Tuesday, April 21, 2009

Astronaut Confesses: We're Not Alone

Well duh! No really, c'mon, does anyone think we're really the only ones in the universe? Likely not, but just in case you were a UFO conspiracy nut, now you've got reason tell everyone you were right.

Former Apollo astronaut Edgar Mitchell has gone on the record (again, technically this is his second admission) about the actual existence of extra-terrestrials and their vacation plans here on Earth. He says he has said he's witnessed UFOs.

From CNN:
Mitchell, who was part of the 1971 Apollo 14 moon mission, asserted Monday that extraterrestrial life exists, and that the truth is being concealed by the U.S. and other governments.

He delivered his remarks during an appearance at the National Press Club following the conclusion of the fifth annual X-Conference, a meeting of UFO activists and researchers studying the possibility of alien life forms.

Mankind has long wondered if we're "alone in the universe. [But] only in our period do we really have evidence. No, we're not alone," Mitchell said.

"Our destiny, in my opinion, and we might as well get started with it, is [to] become a part of the planetary community. ... We should be ready to reach out beyond our planet and beyond our solar system to find out what is really going on out there."

For the full article....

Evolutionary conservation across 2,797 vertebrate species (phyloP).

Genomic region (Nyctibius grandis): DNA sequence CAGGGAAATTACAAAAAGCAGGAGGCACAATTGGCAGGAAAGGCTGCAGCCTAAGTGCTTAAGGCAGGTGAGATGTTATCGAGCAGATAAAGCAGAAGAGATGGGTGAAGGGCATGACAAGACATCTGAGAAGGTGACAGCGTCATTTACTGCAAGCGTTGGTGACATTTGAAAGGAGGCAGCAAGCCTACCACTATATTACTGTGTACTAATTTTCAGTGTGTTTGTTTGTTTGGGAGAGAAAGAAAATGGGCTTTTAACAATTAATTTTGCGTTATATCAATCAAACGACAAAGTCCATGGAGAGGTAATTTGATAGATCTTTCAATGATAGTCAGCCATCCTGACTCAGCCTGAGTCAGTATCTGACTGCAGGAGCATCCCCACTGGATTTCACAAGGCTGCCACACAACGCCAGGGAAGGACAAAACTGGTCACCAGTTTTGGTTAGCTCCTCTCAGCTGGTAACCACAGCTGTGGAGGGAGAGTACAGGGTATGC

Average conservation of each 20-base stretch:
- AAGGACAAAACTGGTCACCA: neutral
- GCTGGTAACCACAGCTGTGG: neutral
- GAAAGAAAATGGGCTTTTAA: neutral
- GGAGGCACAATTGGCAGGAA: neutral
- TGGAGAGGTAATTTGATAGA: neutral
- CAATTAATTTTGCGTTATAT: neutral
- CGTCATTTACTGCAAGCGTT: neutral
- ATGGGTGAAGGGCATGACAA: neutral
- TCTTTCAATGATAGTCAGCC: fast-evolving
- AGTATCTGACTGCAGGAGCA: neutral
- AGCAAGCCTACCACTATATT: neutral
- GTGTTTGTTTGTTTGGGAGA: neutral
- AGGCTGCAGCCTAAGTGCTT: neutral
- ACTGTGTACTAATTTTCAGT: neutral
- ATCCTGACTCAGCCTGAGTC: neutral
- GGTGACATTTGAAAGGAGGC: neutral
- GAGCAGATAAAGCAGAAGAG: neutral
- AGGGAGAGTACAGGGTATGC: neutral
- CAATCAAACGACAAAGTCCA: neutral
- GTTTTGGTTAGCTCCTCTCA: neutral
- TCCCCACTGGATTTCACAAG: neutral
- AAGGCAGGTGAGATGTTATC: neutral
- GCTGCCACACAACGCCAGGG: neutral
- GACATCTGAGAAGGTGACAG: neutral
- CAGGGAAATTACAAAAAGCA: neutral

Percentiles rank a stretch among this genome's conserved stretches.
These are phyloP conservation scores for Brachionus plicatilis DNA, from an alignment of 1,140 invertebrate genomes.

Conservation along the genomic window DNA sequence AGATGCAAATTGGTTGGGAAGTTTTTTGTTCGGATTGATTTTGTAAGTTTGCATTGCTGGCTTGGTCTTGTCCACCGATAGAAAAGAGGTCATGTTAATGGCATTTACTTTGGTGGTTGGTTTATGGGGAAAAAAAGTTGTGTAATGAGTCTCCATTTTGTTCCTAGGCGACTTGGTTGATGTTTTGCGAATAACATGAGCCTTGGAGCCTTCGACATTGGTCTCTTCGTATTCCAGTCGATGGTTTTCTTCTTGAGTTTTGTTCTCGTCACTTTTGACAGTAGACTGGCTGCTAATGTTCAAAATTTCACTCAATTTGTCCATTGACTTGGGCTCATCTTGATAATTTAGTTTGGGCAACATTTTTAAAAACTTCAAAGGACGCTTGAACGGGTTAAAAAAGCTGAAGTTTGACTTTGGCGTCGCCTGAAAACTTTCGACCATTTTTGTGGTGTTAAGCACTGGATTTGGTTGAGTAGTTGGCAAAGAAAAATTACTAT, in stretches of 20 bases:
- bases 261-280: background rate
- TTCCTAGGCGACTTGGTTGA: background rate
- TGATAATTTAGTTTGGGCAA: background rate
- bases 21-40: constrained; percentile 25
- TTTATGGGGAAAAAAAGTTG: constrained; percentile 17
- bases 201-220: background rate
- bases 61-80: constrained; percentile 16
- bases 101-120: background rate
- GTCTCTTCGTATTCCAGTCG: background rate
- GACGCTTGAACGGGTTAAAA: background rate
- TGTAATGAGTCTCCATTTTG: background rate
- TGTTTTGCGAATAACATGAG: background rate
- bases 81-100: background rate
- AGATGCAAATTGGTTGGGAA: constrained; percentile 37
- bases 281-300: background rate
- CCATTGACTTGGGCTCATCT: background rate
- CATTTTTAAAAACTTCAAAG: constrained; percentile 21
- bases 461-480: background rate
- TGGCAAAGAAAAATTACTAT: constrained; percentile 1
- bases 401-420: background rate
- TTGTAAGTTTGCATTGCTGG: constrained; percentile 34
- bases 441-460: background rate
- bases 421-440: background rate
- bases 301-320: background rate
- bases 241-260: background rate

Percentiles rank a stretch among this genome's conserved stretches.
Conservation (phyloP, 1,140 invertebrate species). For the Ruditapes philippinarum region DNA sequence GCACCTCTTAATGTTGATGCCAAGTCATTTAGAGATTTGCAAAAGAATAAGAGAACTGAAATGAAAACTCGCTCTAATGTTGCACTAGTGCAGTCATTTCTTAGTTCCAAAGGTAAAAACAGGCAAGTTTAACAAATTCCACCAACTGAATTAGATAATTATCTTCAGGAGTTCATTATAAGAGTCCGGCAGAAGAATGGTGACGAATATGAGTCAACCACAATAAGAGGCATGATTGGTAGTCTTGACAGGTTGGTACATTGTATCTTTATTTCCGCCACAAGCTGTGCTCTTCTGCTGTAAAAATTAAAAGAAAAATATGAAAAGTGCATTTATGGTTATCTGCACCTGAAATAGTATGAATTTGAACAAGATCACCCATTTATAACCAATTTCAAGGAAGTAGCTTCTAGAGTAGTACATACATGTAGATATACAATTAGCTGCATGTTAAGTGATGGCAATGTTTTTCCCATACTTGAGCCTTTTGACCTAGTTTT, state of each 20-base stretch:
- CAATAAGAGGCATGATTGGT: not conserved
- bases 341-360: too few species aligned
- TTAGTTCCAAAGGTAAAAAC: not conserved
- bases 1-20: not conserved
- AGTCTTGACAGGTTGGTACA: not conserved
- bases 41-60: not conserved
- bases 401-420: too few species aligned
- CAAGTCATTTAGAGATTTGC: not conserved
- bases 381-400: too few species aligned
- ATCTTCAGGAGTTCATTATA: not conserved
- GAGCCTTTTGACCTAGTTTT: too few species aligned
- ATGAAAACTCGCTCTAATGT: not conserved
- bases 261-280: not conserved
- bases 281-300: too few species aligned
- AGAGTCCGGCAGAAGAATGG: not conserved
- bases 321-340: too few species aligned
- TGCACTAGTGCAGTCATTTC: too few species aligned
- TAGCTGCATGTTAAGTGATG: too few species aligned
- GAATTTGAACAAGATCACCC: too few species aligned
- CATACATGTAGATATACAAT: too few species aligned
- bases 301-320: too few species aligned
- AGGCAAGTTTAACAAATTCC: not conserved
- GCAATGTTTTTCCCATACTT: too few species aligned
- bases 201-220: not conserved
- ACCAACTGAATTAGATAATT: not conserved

Now, whether you believe him or not, is entirely up to you. As for myself? Well, let me just tell you a brief story. When I was in college I worked for the student organization that put on campus events. I did the A/V set up (yes, I'm an audio/video geek) anytime we had a speaker come to give a presentation in the student union. One of my close friends was the president of the student org that brought presenters, talent, etc. to the school to speak--so I often met the "celebrities" before or after the events.

One of these speakers happened to be Ken Mattingly, another Apollo mission astronaut. You might remember in the film Apollo 13, Gary Sinise's character--the guy who was grounded and had to help get them home by training in the simulator. Yeah, he had a cool car too. That's who Sinise was playing.

Anyway, he came to talk about the Apollo mission and his experiences aboard the Space Shuttle. Afterwards he answered audience questions. Now, this was sort of sad because there wasn't a huge turn out, maybe 50 people or so. Inevitably, someone asked him about "aliens" and "have you ever seen a UFO". My buddy, the organizer guy, froze with fear. He was a NASA freak himself, he went to space camp, he knew all sorts of Apollo lore. He respected the astronauts like they were gods. I could see that he was mortified by someone asking this question.

To his credit, Admiral Mattingly didn't flinch, perspire, or even wiggle an eyebrow. He answered straight out. "Yes." He proceeded to explain that in various missions he spent in space he--as well as other astronauts--witnessed strange objects. Objects that moved in deliberate trajectories. He also specifically denied that it could have been space junk or some other phenomenon. The admiral was convinced it was something intelligent and non-man made.

Afterwards, my buddy and I joked around with Mattingly. He graciously signed my copy of the Apollo 13 soundtrack on CD (the liner notes). He was able to switch gears for a moment and even made a joke about being a fan of Gary Sinise. But if we were waiting for the punchline it never came. In truth, we were still stunned by his comments. As much as I thought this guy was the real deal--I began to think he'd spent too much time in space. It wasn't until about 3 years later that I began to doubt that assertion.